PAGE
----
The 13th East Asia Summit (EAS) saw the region’s leaders take another step towards an Asia-Pacific free of malaria. At the November 14-15 2018 gathering in Singapore, they reaffirmed their commitment to that goal and, importantly, they put their weight behind the efforts underway across the region to act on the Asia Pacific Leaders’ Malaria Elimination Roadmap.1
Twenty-two heads of government in Asia-Pacific have committed to eliminating malaria by 2030, including 18 represented by the EAS group, a promise that was made four years ago at the 9th EAS summit in 2014. For this commitment to translate into action, however, requires sustained political will, and so this most recent commitment at the EAS is critical.
As the region’s leaders left Singapore and reflected on what the event had achieved, they didn’t need to wait long for reassurance that malaria elimination deserves to be one of their public health and regional health security priorities. Four days later, the World Health Organization (WHO) launched the 2018 World malaria report, which showed that globally, for the second year running, progress in malaria control has stalled. In 2017, there were an estimated 219 million cases of malaria, compared to 207 million in 2016.2
There was some good news for regional leaders in the report: whilst global malaria cases have remained flat, confirmed malaria cases in the 24 countries of APLMA have dropped by 27% in the last five years. As a region, we are on the right trajectory.
In its report, WHO report highlights the crucial role that domestic responsibility must play to end the threat of malaria. Across our region, countries are launching national malaria taskforces spanning ministries and sectors, and the domestic financing commitments that will fuel the action behind the words are estimated to have doubled in the period 2012-2020. By reaffirming their commitment to a malaria-free Asia-Pacific, the delegates to the EAS played their part in ensuring that domestic commitment continues.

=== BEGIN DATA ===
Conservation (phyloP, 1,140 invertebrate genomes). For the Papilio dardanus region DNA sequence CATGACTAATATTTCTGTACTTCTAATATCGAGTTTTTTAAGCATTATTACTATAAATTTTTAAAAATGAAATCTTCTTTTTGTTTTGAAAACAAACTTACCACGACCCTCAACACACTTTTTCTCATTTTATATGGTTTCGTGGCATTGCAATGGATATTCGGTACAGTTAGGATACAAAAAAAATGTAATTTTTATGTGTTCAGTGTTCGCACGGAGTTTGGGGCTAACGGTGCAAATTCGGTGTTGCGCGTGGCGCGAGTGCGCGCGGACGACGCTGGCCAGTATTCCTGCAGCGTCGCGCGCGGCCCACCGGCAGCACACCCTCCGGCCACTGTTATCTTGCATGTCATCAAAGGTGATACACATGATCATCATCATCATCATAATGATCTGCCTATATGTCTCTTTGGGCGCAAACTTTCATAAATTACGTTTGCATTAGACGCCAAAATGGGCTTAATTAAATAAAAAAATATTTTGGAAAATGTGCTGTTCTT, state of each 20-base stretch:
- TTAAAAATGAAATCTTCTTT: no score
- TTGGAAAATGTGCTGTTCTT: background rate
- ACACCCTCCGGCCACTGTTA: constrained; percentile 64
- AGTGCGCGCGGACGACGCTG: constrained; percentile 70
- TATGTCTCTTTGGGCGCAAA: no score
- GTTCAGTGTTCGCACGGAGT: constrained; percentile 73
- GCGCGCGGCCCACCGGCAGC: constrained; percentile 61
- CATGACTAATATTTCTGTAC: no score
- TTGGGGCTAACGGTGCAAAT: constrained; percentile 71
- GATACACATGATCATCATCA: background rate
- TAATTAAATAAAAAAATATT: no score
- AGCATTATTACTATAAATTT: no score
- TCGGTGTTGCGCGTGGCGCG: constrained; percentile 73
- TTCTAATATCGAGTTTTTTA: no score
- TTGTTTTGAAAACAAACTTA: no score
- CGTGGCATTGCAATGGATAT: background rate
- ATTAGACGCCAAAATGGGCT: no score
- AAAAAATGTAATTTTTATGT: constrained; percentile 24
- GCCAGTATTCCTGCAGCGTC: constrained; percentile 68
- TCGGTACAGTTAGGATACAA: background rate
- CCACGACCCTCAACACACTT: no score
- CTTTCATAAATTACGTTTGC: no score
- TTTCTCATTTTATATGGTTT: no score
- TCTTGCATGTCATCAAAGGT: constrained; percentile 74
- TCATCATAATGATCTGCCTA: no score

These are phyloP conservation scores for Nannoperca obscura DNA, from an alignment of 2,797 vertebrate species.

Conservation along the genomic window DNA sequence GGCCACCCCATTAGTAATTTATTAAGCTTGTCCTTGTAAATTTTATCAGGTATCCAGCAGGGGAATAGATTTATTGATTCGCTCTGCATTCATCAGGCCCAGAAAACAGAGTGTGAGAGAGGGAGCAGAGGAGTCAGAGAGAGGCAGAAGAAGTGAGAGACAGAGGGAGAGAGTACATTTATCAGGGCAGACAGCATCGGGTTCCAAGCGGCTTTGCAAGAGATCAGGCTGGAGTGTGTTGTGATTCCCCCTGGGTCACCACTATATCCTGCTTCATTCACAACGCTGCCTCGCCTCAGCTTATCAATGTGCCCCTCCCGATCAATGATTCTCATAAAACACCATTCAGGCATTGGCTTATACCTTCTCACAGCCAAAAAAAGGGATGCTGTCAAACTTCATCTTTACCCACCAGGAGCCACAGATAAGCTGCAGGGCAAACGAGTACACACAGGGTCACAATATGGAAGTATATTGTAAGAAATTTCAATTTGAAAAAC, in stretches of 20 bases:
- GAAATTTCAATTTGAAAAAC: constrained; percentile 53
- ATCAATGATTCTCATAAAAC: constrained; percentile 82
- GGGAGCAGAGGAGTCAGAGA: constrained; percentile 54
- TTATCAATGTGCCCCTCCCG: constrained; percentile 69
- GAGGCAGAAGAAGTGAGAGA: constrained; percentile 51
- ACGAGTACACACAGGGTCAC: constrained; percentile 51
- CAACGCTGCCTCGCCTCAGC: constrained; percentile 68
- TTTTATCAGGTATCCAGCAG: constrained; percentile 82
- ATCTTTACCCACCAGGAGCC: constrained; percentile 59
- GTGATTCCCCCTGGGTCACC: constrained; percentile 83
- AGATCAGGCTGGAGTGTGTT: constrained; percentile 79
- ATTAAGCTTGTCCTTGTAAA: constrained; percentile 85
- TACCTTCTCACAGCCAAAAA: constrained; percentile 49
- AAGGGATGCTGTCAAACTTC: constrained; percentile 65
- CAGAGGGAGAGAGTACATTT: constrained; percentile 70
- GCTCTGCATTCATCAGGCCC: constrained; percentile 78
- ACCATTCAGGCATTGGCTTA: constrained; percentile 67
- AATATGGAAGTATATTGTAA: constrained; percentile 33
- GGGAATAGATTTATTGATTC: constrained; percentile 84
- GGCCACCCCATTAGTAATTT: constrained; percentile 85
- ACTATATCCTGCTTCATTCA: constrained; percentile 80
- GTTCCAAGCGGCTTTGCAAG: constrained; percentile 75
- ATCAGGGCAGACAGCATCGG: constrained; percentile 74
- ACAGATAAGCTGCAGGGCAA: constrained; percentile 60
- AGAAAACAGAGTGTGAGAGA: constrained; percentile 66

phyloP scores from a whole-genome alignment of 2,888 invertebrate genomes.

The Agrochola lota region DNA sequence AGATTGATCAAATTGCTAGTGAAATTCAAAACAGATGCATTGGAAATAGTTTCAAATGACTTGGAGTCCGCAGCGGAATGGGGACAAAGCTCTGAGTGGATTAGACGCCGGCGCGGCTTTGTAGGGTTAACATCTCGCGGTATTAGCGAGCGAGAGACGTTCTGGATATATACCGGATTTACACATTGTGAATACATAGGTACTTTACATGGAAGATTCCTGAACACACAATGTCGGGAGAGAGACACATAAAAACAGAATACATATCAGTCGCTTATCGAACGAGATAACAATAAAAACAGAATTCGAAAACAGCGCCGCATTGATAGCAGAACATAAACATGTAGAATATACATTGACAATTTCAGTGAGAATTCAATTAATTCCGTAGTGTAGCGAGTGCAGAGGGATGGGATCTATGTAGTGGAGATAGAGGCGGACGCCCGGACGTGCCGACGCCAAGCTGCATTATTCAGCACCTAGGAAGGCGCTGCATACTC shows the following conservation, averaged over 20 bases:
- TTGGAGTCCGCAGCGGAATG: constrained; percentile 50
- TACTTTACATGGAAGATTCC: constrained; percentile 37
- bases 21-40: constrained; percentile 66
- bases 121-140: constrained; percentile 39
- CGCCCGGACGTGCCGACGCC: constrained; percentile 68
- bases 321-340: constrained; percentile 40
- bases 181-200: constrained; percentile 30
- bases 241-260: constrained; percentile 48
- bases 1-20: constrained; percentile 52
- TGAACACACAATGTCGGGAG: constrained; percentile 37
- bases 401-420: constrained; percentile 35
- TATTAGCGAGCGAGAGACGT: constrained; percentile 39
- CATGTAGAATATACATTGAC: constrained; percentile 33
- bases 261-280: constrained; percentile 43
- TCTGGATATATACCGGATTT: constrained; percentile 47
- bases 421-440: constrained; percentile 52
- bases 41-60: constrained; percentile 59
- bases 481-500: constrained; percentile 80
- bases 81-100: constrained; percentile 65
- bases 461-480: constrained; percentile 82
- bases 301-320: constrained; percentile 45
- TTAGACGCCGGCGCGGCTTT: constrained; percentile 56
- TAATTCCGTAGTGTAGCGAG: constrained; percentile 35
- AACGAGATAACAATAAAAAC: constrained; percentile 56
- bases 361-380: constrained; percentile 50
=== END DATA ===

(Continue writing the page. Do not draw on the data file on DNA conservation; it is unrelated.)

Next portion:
A statement of united political will, a regional roadmap, and a commitment to national action are all prerequisites for malaria elimination, but these factors alone are still not enough. Ending malaria as a public health threat demands actions across all sectors of society. APLMA and the Asia Pacific Malaria Elimination Network (APMEN,) are working together to address countries’ technical needs, promote collaboration across countries and ministries, and broker vital partnerships with the corporate sector and development financing institutions, to ensure that by 2030, the scourge of malaria is behind us.